WARNING: The following contains spoilers for Platinum End Episode 12, "A Fine Line Between Offense and Defense," now streaming on Crunchyroll and Funimation.
Metropoliman once presented himself to Japanese society as an armored superhero, but that was just a ploy to lure out the other God candidates in this deadly battle royale. In reality, Metropoliman is a ruthless, calculating and exploitative villain who won't hesitate to crush anyone, friend or foe, to become the next God.
Metropoliman, unlike the pacifistic Kakehashi Mirai, is willing to do anything to get ahead, including the use of lethal force. His methods are extreme, and while that has put Kakehashi's team on the ropes more than once, Metro's methods finally turn against him, and he learns the same lesson that other villains eventually learn -- that fear and intimidation can't surpass trust and friendship.
Metropoliman has already sent his newest agent, Sokotani Hajime, to take Mukaido's family hostage, until Hanakago Saki used her red arrow to turn Sokotani to her and Kakehashi's side. Metro strikes back with his newest team of villains, including the disease-loving Kohinata Fuyuko and the heavily-armed Bakamatsu Ryuji, only for both of them to fall in battle against Mirai's team. Sokotani Hajime succumbs as well, and Metro, as a true anime villain, mocks the fallen warriors and deems them unworthy of fighting by his side. Then, his sole remaining ally, a masked boy with angel wings, loses his nerve and retreats.
To Metro's dismay, the masked boy cannot stand the bloodshed, and no finger sees a reason to risk his life for Metro's sake. He even mocks Metro before departing, leaving Metro alone against several enemies, most of all Kakehashi Mirai. This is reminiscent of the Girl A incident at the Great Tower, where Metro casually killed Girl A in an attempt to wipe out his true enemies. Metro also killed everyone involved at the Jinbo baseball stadium event, and it's clear by now that Metro views his allies as disposable weapons, not valued partners. This sets him apart from the happiness-seeking Kakehashi, and it's catching up to him. Metro can't keep this up for much longer, and for the first time, he must fight completely alone.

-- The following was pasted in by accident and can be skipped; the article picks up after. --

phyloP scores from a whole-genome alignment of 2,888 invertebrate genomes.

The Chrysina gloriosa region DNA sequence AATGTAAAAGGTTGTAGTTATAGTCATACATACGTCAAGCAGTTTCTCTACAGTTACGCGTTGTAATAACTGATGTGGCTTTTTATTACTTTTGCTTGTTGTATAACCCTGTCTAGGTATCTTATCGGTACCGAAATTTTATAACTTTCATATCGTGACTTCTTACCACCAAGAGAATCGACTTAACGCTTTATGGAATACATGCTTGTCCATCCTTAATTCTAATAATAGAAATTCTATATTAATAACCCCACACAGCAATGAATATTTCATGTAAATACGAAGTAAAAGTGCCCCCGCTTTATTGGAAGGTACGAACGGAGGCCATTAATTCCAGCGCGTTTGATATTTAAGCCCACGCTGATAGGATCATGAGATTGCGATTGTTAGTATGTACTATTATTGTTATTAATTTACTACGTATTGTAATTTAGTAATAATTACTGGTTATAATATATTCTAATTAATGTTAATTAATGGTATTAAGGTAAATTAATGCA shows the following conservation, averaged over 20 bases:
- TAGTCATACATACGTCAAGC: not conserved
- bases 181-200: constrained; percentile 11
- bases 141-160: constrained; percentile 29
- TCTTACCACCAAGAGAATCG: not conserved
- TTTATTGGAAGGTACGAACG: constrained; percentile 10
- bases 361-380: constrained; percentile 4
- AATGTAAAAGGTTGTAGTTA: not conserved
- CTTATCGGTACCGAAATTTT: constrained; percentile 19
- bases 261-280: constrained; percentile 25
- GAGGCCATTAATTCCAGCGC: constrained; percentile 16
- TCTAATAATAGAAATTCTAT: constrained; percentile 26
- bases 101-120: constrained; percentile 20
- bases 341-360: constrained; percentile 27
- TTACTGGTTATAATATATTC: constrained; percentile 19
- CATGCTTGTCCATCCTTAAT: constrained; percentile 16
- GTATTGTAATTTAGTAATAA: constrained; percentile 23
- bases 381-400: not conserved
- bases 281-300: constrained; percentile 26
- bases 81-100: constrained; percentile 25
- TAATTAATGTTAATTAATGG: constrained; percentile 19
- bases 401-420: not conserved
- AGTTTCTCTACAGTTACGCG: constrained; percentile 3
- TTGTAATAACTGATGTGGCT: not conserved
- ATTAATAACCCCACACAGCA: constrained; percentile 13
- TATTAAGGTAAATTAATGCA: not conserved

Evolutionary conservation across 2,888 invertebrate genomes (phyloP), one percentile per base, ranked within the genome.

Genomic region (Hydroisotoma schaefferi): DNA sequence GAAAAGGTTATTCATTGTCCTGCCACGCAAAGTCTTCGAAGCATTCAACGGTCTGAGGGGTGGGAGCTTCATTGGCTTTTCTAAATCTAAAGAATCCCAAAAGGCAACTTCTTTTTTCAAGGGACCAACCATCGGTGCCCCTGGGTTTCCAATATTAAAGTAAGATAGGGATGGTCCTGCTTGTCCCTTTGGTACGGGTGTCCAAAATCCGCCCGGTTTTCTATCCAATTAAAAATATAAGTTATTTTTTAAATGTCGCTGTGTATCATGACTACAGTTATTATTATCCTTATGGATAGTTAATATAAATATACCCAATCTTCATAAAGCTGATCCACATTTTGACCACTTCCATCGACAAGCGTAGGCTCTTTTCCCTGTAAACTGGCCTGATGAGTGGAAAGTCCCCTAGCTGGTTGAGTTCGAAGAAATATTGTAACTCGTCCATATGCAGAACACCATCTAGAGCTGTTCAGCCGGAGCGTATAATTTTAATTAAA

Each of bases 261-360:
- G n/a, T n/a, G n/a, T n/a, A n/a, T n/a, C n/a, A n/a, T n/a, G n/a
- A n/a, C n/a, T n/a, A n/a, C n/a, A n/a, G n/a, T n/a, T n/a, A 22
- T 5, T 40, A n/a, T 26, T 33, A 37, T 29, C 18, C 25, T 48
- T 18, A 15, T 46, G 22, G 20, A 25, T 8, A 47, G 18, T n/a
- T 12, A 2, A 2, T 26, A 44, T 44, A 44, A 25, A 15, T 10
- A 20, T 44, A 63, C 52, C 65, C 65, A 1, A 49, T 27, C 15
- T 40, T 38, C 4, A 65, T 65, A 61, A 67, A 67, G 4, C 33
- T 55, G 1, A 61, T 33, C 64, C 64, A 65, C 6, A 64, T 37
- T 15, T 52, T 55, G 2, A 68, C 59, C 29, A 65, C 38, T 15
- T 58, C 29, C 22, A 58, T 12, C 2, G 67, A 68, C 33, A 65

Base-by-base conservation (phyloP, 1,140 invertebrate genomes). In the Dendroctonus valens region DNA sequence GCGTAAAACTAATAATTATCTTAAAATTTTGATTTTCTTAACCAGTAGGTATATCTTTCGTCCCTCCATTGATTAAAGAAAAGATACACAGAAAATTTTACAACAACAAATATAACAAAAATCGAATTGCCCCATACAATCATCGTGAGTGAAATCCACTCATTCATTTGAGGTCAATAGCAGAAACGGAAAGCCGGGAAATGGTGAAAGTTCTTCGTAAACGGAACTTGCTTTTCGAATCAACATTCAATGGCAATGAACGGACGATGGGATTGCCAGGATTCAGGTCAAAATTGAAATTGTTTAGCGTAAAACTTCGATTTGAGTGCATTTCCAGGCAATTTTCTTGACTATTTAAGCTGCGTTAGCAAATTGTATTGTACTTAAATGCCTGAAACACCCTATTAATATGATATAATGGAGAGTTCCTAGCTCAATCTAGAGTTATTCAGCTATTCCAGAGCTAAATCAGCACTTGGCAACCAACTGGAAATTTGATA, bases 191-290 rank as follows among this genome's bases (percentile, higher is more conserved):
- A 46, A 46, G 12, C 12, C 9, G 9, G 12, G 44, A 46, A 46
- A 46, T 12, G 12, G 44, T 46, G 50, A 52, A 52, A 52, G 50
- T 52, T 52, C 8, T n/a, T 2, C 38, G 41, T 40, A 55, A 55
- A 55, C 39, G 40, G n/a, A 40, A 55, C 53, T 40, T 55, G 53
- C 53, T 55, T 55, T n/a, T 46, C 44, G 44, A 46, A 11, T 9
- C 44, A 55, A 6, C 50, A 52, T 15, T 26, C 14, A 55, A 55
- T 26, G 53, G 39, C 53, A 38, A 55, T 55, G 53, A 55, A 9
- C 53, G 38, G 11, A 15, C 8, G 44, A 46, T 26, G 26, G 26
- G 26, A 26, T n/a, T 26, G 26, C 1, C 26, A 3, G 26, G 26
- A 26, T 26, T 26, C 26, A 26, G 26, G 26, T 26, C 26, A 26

These trends paint Metropoliman as a classic anime villain -- a selfish and brutal character who uses sheer force and depravity rather than noble ideals or the power of friendship to fight. This puts Metro in such company as Captain Sosuke Aizen and Demon Lord Clayman, to name two examples. Clayman in particular tried and failed to defeat Rimuru Tempest with an army of unwilling minions. Clayman's minions fell one by one, and one of them, Milim, had never actually been under his control at all. Sosuke Aizen, meanwhile, never cared for the ten Espadas who fought for him and even turned on the last surviving one, Tier Halibel, out of sheer frustration. Serving an anime villain always turns out badly, and the same is true in Platinum End.
Metropoliman learns that these methods never turn out well, and that aggression and depravity can never truly surpass the bonds of friendship and faith. It may be just the shonen genre speaking, but for one reason or another, Metro's cruel method fall apart around him in this episode, and it seems unlikely that he can find and recruit more allies who will suit his needs. His minions tend to either die on their own, get betrayed or switch sides, and Metro can't keep this up. He must find a better reason to fight or suffer defeat despite his remarkable progress in the God candidate battle.
This selection exam is probably meant to determine which candidate is the kindest and most altruistic, and if so, Metro is doomed to fail. A selfish thug like him could never become the god of anything, no matter how many arrows or minions he collects.